[30] Ezzamel and Willmott (2004) and [64] Levy et al. (2001) agree that the field of strategy is still being dominated by the Modernist conceptions of strategy formulation and implementation, exemplified by b89 b90 b91 b92 b93 Porter's (1979, 1980, 1985, 1991, 1997) Positioning School thinking. Minimal attention is paid to the institutional context within which strategic decisions are made nor of any of the characteristics of the people. Porter's world is devoid of people:

Close analysis of Porter's work and subsequent developments provide considerable fuel for critical theorists ... as it highlights the contradictions between the idealised myths of "perfect competition" and the higher the grounded concepts of market power ([64] Levy et al., 2001, p. 5).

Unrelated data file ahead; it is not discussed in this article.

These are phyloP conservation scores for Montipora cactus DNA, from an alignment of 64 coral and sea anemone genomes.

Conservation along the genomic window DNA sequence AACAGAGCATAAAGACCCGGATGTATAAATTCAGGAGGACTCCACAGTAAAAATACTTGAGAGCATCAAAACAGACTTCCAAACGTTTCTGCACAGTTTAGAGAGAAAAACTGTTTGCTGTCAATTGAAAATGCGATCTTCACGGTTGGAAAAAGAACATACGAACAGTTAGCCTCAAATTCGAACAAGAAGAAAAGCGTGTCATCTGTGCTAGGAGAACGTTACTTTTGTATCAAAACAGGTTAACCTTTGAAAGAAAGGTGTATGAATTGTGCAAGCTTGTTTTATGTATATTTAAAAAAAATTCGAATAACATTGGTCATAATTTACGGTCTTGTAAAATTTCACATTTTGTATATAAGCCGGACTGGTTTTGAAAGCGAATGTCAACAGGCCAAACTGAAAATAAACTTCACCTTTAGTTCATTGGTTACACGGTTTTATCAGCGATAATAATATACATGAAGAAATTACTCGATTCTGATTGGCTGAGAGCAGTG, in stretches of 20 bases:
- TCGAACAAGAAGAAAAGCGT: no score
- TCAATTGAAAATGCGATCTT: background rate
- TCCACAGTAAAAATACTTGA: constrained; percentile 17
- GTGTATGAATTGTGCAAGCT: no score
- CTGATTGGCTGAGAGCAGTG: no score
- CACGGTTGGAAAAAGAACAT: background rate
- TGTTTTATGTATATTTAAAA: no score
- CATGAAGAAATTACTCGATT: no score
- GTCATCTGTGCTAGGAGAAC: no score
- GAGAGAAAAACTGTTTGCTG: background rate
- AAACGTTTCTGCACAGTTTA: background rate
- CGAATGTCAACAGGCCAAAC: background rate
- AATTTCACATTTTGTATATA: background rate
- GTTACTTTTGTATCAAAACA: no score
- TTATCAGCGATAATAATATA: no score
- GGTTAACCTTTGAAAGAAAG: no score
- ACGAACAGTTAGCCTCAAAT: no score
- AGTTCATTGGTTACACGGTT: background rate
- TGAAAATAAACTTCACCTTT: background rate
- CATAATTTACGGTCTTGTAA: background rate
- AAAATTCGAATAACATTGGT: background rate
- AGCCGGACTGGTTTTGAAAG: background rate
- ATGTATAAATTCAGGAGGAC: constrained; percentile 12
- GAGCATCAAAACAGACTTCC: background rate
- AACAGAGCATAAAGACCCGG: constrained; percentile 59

The remaining dominance of [90], [91] Porter's (1980, 1985) positioning concept in the field of strategic management, 25 years after its promulgation, suggest that Porter is another CMS "Bogeyman" ([80] Parker, 2002, pp. 119-20).